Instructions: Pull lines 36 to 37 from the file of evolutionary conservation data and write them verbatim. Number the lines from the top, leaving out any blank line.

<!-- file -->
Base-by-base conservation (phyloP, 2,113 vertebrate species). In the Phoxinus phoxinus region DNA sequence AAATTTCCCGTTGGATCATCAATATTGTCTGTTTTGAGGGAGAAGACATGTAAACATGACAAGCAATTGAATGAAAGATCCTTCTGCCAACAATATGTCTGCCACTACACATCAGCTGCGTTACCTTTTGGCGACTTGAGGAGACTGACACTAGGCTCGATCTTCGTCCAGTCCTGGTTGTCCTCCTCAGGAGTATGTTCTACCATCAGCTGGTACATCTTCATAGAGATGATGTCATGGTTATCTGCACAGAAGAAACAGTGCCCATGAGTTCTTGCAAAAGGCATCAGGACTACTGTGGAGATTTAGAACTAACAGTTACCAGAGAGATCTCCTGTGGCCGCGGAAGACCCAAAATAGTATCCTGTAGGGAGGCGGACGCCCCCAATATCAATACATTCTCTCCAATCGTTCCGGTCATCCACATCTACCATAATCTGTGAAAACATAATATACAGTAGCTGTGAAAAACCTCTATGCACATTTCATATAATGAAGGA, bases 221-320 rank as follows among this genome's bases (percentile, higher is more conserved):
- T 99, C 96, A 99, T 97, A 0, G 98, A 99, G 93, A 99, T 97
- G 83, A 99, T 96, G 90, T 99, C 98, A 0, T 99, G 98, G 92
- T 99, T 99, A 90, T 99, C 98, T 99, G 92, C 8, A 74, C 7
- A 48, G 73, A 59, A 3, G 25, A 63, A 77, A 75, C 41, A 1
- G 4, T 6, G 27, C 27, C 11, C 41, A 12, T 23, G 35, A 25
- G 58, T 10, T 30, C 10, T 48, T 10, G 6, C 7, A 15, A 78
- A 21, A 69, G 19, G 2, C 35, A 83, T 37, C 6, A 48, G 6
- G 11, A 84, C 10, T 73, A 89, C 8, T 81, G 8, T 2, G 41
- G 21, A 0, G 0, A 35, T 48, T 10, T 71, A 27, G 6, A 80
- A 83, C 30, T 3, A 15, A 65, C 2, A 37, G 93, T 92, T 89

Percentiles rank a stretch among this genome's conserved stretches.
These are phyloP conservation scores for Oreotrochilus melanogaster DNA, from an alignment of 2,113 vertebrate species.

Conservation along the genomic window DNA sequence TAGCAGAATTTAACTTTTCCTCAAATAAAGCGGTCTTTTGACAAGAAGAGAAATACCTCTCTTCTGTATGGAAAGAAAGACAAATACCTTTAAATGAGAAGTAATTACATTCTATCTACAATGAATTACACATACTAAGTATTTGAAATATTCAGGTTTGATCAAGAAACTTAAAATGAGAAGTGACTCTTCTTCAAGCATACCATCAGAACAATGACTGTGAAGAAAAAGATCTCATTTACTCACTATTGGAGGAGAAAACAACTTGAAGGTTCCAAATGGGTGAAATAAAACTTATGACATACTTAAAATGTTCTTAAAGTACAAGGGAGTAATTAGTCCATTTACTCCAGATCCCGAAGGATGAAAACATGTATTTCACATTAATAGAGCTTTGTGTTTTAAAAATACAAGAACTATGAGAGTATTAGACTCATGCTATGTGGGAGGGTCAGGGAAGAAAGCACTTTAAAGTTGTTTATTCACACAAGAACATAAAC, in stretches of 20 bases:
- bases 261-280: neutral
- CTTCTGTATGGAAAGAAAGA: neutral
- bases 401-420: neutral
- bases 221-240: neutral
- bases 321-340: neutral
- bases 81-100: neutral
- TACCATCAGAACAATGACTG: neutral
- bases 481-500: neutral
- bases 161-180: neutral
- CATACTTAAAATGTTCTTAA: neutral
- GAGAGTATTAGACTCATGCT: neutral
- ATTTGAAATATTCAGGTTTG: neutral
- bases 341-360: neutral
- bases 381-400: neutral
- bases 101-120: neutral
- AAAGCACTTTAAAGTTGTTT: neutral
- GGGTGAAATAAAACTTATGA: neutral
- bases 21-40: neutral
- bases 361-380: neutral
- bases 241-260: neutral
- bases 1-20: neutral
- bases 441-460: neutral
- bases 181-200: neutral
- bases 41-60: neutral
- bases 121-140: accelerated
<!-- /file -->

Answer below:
- bases 441-460: neutral
- bases 181-200: neutral